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Satisfying Sleep

Did you know that humans spend one third of their lives ASLEEP!

Sleep is essential to our physical and mental well-being. Many things can affect the quality of sleep including stress, diet, environment, physiological or hormonal changes, and worry.

Sleep seems to be a time when we “shut down”, but it is actually an active time when the brain resets our metabolism and cellular function, repairs memory, concentration, mood, and learning ability. Sleep is restorative and regenerative. All humans need a night of restful sleep to perform well.


  • When you don’t get enough sleep or your sleep is poor quality, your reflexes will be slower, decision making flawed, you can’t focus, and you may feel angry, depressed or agitated.

  • Long-term, poor sleep patterns have a negative effect on your immune system, diminish your ability to heal, and promote chronic inflammation in the body which increases the chance of developing chronic health problems such as obesity, diabetes, and high blood pressure.

Occasionally, all of us experience disturbed sleep, especially at times of travel, increased pressure or stressful life events. This is usually not a cause for concern. However, you should seek help if you frequently experience:

  • Tiredness or headache when you wake up, despite having enough hours of sleep.

  • Feeling very tired, having difficulty concentrating, or falling asleep during the day.

  • Disturbed sleep, such as waking often during the night or in the early hours of the morning.

  • Trouble getting to sleep at night.

Experiencing these symptoms may indicate a sleeping (or breathing) disorder. Consider an evaluation by an integrative healthcare specialist to determine the ROOT CAUSE of your sleeping difficulties.

What is a “Good Night’s Sleep”?

The biological clock cycles through phases, called “circadian rhythms”, which are influenced by the normal light and dark cycles we experience every day. Thus, we sleep at night and wake in the morning naturally. 7-9 hours of sleep for adults and 9-12 hours for children is generally required for best performance and focus each day. Of course, everyone is different!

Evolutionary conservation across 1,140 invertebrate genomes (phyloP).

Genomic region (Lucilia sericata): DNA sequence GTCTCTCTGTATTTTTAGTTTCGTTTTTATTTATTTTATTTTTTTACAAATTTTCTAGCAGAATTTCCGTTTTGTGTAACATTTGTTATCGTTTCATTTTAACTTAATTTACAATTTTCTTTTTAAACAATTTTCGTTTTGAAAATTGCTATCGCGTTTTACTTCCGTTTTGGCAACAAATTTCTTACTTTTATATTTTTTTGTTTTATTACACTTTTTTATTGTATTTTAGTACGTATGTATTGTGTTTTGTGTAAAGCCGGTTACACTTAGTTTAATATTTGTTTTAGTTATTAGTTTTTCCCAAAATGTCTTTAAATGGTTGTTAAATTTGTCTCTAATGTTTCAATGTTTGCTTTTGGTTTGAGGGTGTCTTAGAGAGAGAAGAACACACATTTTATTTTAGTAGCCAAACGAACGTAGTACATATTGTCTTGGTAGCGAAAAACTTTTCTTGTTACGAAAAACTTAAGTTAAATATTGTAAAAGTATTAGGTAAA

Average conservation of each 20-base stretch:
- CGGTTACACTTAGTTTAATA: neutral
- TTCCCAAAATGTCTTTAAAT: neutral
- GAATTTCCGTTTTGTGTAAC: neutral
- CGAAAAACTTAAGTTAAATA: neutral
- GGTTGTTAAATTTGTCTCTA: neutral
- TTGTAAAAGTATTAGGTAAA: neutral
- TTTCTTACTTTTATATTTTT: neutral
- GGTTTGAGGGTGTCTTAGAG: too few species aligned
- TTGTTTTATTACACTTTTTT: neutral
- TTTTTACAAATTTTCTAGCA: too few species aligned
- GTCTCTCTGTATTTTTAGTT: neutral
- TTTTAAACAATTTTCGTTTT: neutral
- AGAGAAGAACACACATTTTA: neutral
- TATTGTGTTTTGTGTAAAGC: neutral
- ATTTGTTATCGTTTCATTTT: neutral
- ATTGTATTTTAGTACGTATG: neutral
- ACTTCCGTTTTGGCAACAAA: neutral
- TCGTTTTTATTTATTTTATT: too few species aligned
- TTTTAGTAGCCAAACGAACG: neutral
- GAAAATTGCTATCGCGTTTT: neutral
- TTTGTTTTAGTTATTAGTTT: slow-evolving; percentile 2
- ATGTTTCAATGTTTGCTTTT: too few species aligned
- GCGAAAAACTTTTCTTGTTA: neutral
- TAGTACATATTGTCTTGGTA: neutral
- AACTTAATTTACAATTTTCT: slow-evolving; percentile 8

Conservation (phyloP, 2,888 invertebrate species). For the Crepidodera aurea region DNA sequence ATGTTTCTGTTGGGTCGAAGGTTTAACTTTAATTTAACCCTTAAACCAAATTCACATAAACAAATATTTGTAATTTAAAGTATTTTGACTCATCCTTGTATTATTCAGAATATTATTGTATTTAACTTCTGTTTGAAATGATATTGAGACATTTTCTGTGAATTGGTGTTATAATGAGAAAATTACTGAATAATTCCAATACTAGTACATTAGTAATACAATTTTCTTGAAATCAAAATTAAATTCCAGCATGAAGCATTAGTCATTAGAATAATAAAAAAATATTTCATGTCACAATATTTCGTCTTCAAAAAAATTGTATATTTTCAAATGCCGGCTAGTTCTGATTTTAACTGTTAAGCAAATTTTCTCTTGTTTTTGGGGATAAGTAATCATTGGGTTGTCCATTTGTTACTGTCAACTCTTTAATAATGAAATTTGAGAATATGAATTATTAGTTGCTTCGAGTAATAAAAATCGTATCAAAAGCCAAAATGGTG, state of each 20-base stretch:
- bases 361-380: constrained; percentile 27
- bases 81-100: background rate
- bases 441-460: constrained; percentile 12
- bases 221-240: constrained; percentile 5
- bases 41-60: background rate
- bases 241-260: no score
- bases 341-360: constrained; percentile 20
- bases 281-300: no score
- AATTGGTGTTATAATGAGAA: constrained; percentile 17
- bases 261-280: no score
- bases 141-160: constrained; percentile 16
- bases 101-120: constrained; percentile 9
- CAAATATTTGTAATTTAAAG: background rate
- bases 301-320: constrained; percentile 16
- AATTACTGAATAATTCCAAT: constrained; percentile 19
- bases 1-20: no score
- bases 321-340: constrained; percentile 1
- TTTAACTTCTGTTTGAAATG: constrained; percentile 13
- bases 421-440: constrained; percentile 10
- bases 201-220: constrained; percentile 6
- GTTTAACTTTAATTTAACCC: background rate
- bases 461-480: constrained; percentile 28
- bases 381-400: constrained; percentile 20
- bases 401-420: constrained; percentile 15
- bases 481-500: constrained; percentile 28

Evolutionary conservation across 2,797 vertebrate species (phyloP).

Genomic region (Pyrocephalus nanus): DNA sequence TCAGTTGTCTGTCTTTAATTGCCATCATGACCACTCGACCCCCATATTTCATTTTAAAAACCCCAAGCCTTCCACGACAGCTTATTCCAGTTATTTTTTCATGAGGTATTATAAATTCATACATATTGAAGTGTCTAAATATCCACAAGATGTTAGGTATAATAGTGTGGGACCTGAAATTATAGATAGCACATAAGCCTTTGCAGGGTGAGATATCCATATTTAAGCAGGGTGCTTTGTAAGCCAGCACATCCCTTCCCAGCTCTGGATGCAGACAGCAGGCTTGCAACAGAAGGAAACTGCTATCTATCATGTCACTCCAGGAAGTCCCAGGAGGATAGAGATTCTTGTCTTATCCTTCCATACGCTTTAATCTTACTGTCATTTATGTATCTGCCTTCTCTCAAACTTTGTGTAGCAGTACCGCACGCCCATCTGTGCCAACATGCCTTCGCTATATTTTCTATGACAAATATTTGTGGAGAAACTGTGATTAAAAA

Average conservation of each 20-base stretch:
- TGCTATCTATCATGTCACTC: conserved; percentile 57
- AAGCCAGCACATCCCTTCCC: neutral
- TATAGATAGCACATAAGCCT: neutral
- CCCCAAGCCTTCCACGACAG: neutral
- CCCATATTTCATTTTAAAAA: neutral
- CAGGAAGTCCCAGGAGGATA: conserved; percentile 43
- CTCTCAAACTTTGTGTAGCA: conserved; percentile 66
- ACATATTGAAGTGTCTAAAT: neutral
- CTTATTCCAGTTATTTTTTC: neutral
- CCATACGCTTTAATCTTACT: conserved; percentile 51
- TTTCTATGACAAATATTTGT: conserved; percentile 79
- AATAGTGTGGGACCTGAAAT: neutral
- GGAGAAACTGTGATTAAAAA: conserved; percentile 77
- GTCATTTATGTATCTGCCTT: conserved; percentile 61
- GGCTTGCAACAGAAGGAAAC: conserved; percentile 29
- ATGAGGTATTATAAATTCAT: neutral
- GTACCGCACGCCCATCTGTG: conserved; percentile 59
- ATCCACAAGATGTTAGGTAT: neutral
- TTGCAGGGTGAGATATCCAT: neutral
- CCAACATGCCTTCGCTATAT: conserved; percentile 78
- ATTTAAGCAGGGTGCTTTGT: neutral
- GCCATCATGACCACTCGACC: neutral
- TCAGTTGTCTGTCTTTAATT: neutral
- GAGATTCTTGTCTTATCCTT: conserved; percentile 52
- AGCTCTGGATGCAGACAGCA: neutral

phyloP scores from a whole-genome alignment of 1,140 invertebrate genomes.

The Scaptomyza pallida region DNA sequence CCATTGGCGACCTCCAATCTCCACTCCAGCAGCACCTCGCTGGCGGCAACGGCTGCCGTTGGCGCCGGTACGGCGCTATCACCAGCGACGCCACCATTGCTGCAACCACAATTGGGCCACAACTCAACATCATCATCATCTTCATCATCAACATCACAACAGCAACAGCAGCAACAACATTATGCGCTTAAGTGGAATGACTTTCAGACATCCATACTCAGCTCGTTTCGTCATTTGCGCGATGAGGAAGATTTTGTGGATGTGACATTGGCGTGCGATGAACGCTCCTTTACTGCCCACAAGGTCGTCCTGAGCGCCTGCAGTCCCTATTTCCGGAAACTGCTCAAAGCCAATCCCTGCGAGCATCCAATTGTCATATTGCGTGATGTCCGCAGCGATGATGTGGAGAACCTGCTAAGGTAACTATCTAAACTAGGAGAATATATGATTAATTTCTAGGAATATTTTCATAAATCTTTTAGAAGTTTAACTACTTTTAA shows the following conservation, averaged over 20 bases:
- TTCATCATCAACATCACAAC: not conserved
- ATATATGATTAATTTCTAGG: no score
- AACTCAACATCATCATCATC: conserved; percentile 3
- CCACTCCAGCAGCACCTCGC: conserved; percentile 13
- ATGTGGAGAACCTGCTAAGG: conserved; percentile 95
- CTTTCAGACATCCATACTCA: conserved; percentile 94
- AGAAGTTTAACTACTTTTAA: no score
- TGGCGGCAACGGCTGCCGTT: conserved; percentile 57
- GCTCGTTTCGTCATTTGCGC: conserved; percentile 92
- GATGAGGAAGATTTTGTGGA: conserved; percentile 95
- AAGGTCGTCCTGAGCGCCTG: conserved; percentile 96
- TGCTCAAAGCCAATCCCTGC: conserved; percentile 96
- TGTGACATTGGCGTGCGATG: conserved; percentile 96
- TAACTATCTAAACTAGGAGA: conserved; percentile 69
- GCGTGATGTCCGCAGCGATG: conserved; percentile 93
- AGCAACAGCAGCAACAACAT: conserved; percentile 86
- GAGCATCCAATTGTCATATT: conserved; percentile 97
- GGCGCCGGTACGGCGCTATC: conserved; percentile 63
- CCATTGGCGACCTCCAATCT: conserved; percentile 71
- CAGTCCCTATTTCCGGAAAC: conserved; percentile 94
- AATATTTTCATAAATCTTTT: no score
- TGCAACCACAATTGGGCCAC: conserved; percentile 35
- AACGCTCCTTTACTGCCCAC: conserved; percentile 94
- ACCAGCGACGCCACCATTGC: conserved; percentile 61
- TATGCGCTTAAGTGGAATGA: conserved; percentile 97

• Young people (< 24 years) need more sleep - at least 9 hours or more!

  • You should wake naturally, be alert, and feel refreshed after a restful sleep. Going to bed & waking at the same time each day can help ensure effective sleep.

  • Work out your own optimal “sleep plan” to ensure quality sleep and great performance the following day!

Our sleep consists of different stages:

  • Drowsiness: Body drifts in and out of sleep for 5-10 minutes. Easy to wake up. Eyes move slowly and muscle activity is slowed.

  • Light Sleep: Eye movement stops. Brain waves slowed. Heart rate slows. Body temperature drops.

  • Deep Sleep: No eye movement or muscle activity. Very slow brain waves. Very hard to wake up and if woken, feel groggy and disoriented.

  • REM Sleep: Eyes move rapidly. Heart rate increases. Breathing rate increases. Arm & leg muscles temporarily paralyzed. Dreams occur.


Many sleep problems are related to an imbalance between stress & recovery. This imbalance can be addressed by making simple lifestyle changes like learning to relax more effectively.

THE BEDROOM: A comfortable environment will aid quality sleep.

  • Keep the bed for sleep & intimate activities only. All other activities (computer, phone, TV) should be done in another room.

  • Determine appropriate temperature – too hot or cold will cause restless sleep.

  • Dim the lights – UV light inhibits melatonin (sleep hormone) production. Reducing white light for at least 30 min before sleep promotes melatonin production for better mood & quality sleep.